There’s lots to do. Part of the challenge is knowing where to start and maintaining momentum on the most important aspects of culture and leadership in the new entity despite a range of competing priorities.

It is always a good idea to start with an honest look at the current state of culture in the organisation – we have seen that, in past amalgamations, inadequate emphasis on developing a new coherent organisational culture can spell disaster. In many Councils affected by amalgamation in the past, we still to this day see different arms of the organisations perceiving themselves very much as stand-alone entities, with resultant impacts on levels of cooperation and productivity.

This is not simply a matter of articulating a new set of values and behaviours; it is an honest assessment of what beliefs are currently held across the organisation – positive and negative – and why those beliefs are held. This can be about anything, including what some might think of as “small” but is that actually critically important (for example, who gets parking spaces and who gets an office). Once you understand the current state in detail, you can then work on a plan of what to keep and what you don’t want in the new organisation, as well as new shared positive beliefs. By doing this, you can build up an exciting picture of the desired state of organisational culture. The leadership challenge then becomes pretty straightforward: developing leaders to see themselves as critically important actors in changing culture.

In greyscale, the bowed shoulders and head of a figure face away from the camera.

The Mental Well-Being Impact of Amalgamation

By Sam Robinson

During one of our recent Leadership Forums (Meeting the Challenge of Amalgamation in Sydney, February 2016) a presenter speaking about mental health asked the audience: ‘What springs to mind when I say mental health?’

The responses came thick and fast: depression, anxiety, illness, absenteeism.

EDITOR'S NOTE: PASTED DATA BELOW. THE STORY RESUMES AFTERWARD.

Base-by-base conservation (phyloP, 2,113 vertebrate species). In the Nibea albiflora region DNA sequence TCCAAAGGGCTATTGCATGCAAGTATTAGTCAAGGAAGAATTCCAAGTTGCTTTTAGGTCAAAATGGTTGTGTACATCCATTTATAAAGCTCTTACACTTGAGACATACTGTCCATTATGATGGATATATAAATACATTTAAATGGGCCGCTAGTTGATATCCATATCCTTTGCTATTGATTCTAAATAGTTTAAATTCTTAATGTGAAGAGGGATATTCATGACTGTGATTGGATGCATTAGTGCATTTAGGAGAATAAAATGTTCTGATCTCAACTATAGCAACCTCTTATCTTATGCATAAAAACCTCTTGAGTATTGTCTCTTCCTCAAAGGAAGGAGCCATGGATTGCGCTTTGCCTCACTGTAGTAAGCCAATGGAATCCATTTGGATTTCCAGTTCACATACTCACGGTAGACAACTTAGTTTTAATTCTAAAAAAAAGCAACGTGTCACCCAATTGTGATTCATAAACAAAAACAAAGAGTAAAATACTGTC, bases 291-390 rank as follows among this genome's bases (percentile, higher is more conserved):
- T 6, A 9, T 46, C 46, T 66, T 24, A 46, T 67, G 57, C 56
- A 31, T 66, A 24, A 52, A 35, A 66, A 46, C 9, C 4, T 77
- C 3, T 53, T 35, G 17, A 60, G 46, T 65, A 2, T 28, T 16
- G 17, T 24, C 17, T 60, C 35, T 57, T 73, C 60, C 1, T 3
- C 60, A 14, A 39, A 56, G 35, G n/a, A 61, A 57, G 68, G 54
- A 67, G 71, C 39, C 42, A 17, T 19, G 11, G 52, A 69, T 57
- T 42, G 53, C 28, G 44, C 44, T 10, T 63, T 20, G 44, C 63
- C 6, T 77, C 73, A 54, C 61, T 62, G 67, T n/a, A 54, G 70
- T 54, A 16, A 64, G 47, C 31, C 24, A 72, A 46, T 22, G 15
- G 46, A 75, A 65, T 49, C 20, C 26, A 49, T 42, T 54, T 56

‘That’s interesting,’ came the response from the presenter. ‘I said “mental health,” not “mental illness”.’

Should this be surprising? Many of us tend to think of mental health as something negative: the source of bad things, a dark unseen force, hidden and menacing. But, of course, like our physical health, mental health isn’t necessarily positive or negative. It is something that can be assessed, nurtured and improved. There are factors that we can predict will contribute to poor mental health. These factors may be psychological, biological, or environmental. Some might be subject to our control and some might not, including factors that are in the hands of other people.

These external factors are a continuing source of fascination for me and now must be on the agendas of all those people embarking on large organisational change. We spend vast amounts of time and energy actually at work, and of course we typically expend gigantic amounts of energy thinking about work when not actually ‘doing’ work. Work matters. So does our mental health. Where is the connection?

In New South Wales, local government affected by structural change is in an excruciating waiting period.

A group of people stand on top of a rock formation against a blue sky with small white clouds.

(Un)surprising Findings from Google’s Quest to Build the Perfect Team

By Sam Robinson

A recent article in the New York Times Magazine, “What Google Learned From Its Quest to Build the Perfect Team,” breathlessly told us about ‘new research’ that revealed surprising truths about why some work groups thrive and others falter… and then told us what we knew already about the most highly effective teams.

That’s not a bad thing at all – in fact, it was deeply satisfying to read about yet more evidence that the strength of shared beliefs within teams is the key to that team working well together. This has actually been known for many years and documented extensively in Systems Leadership: Creating Positive Organisations, but perhaps not in the same terms.